Alexis Kropf, a junior biology and Spanish major, is one of 135 students from 30 states who have been honored as the first Newman Civic Fellows by Campus Compact, a national coalition of more than 1,100 college and university presidents who are committed to educating students for civic and social responsibility. College and university presidents across the country were asked to nominate promising college student leaders for the award. “These students represent the next generation of public problem solvers and civic leaders. They serve as national examples of the role that higher education can − and does − play in building a better world,” said Maureen Curley, president of Campus Compact. The awards are named for Frank Newman, who was one of the founders of Campus Compact. Read more here.

First-year student Phuong-Hieu Nguyen has been named to the prestigious Kemper Scholars Program. The scholarship-mentorship program prepares students for leadership and service, especially in the fields of administration and business. It has been sponsored by the James S. Kemper Foundation in Chicago since 1948. Kemper Scholars receive annual scholarships of $3,000 to $10,000 during their sophomore, junior and senior years of college. Kemper Scholars also receive stipends to cover the cost of an internship with a major nonprofit organization in Chicago during the summer following their sophomore year. Scholars are placed in full-time administrative positions where they can learn about topics such as financial management, organizational strategy, fund-raising and non-profit administration. Nguyen is an accounting major with double minors in Spanish and math. Her career goal is to be a CPA for a few years and then move on to a career that has more to do with finance. Read more here.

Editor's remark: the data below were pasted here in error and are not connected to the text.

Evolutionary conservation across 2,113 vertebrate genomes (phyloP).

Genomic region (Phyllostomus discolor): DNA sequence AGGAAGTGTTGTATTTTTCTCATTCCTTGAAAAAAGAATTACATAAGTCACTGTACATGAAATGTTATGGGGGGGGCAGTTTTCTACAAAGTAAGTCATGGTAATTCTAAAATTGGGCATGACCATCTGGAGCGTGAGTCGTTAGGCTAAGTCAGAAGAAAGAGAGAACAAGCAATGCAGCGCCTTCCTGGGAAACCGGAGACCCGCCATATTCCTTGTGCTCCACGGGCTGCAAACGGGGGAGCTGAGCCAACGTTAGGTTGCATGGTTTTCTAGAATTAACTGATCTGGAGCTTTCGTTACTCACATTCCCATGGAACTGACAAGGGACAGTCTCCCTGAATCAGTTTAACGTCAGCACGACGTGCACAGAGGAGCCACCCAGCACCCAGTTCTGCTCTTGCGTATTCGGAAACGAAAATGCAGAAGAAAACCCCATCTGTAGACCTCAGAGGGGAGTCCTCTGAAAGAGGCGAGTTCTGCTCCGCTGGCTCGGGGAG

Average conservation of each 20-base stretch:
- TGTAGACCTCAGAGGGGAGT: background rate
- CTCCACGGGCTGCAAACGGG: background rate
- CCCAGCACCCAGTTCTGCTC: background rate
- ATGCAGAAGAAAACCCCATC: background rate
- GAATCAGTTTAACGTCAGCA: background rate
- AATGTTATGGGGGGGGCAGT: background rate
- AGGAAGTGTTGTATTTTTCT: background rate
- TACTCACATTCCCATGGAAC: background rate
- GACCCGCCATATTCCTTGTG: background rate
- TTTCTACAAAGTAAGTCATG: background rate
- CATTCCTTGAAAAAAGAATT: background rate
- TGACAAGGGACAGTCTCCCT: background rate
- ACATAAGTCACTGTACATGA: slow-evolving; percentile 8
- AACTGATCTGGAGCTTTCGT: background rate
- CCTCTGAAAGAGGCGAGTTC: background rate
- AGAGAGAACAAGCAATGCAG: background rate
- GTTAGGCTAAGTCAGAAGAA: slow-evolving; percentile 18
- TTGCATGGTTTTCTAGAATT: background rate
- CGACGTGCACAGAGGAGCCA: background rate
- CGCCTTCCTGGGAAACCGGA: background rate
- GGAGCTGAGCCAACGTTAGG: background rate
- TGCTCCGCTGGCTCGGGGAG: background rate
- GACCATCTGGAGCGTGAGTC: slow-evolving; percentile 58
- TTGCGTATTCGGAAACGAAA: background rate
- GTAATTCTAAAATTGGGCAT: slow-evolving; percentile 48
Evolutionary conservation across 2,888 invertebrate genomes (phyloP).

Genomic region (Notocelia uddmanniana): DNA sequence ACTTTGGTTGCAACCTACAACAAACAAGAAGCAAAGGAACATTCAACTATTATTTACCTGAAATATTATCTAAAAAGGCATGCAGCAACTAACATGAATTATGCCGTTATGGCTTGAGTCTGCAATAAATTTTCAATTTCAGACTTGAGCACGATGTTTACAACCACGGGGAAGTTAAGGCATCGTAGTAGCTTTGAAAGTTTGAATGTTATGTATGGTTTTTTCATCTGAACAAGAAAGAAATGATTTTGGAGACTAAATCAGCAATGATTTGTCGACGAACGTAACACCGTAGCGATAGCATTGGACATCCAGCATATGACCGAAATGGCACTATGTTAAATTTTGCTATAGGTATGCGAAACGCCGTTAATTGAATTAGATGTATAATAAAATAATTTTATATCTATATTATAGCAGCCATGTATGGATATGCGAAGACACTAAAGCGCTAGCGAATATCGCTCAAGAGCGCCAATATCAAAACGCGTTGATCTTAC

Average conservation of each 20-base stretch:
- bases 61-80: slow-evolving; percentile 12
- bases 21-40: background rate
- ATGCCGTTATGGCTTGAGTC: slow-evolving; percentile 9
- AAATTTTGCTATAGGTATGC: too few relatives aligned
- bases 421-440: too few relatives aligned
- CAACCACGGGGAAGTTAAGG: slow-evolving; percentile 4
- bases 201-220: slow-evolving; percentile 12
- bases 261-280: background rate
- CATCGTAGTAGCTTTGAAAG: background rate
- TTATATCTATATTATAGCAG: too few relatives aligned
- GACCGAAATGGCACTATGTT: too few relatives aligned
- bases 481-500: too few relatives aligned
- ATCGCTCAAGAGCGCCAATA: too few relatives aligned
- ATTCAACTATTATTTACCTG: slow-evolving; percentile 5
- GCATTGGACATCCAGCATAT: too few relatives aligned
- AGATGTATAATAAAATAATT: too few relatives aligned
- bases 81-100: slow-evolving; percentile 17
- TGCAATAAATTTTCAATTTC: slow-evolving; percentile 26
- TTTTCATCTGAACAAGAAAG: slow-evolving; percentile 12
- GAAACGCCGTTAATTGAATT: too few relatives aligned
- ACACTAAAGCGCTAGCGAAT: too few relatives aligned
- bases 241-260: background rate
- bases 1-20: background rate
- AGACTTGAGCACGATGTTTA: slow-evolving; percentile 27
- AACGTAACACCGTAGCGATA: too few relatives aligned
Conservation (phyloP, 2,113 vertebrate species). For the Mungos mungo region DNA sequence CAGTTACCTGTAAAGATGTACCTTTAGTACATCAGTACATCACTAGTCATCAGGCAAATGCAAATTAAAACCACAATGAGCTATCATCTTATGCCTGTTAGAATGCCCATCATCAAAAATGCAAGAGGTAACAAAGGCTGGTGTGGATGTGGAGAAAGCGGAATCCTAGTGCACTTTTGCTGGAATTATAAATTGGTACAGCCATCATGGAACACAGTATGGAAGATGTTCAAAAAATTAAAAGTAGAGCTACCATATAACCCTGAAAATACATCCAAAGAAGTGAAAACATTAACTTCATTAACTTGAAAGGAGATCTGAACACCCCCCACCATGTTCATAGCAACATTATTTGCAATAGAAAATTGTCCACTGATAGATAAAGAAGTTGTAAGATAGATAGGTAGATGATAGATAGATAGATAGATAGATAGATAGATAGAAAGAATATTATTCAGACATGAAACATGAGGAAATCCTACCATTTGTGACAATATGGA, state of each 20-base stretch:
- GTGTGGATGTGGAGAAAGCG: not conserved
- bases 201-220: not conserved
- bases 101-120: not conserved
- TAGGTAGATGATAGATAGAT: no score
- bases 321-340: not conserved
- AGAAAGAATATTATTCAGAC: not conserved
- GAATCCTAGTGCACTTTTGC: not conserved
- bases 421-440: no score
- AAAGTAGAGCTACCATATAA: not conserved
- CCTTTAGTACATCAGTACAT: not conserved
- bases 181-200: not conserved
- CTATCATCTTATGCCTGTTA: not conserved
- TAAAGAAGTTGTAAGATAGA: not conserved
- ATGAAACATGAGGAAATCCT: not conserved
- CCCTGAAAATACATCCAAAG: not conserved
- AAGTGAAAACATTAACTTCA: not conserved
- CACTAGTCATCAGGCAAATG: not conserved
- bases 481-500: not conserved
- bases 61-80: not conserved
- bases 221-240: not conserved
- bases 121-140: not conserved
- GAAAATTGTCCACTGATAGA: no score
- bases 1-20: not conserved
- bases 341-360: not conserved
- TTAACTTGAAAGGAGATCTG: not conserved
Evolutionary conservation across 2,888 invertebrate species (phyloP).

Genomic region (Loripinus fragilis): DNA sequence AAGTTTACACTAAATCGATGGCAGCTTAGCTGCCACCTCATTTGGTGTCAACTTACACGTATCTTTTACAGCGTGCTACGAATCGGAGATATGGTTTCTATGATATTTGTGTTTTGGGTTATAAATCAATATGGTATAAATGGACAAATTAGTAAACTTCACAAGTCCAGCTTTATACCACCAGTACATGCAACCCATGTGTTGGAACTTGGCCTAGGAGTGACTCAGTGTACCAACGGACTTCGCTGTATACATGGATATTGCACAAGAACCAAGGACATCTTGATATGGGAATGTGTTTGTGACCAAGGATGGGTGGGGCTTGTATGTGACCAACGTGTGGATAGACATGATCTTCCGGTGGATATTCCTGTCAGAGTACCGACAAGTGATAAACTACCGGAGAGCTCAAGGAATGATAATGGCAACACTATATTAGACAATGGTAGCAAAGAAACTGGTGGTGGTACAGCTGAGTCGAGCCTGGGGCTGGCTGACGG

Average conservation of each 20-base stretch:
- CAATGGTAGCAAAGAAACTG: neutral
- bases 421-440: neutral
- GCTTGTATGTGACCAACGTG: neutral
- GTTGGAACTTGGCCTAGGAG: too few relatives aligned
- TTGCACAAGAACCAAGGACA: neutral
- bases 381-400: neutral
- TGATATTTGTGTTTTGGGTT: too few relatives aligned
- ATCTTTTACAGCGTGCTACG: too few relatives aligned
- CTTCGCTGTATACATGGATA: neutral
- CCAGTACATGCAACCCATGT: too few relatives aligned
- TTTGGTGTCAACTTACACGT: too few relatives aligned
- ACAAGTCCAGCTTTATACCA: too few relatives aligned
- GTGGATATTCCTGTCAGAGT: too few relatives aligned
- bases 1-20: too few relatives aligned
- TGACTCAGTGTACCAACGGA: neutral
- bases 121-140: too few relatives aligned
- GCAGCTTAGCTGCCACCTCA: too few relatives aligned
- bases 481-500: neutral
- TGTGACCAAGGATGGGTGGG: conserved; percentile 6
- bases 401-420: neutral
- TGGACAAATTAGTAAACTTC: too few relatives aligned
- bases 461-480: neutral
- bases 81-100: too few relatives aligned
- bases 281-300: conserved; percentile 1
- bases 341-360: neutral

President Jake B. Schrum moderated a panel on “The Humanities and Public Policy” at the Symposium on the Future of the Humanities that was sponsored by the Council of Independent Colleges in March. Panelists included Jean Elshtain, a professor at the University of Chicago Divinity School; Douglas Bennett, president of Earlham College; and Dan Gioia, a professor of poetry and public culture at USC.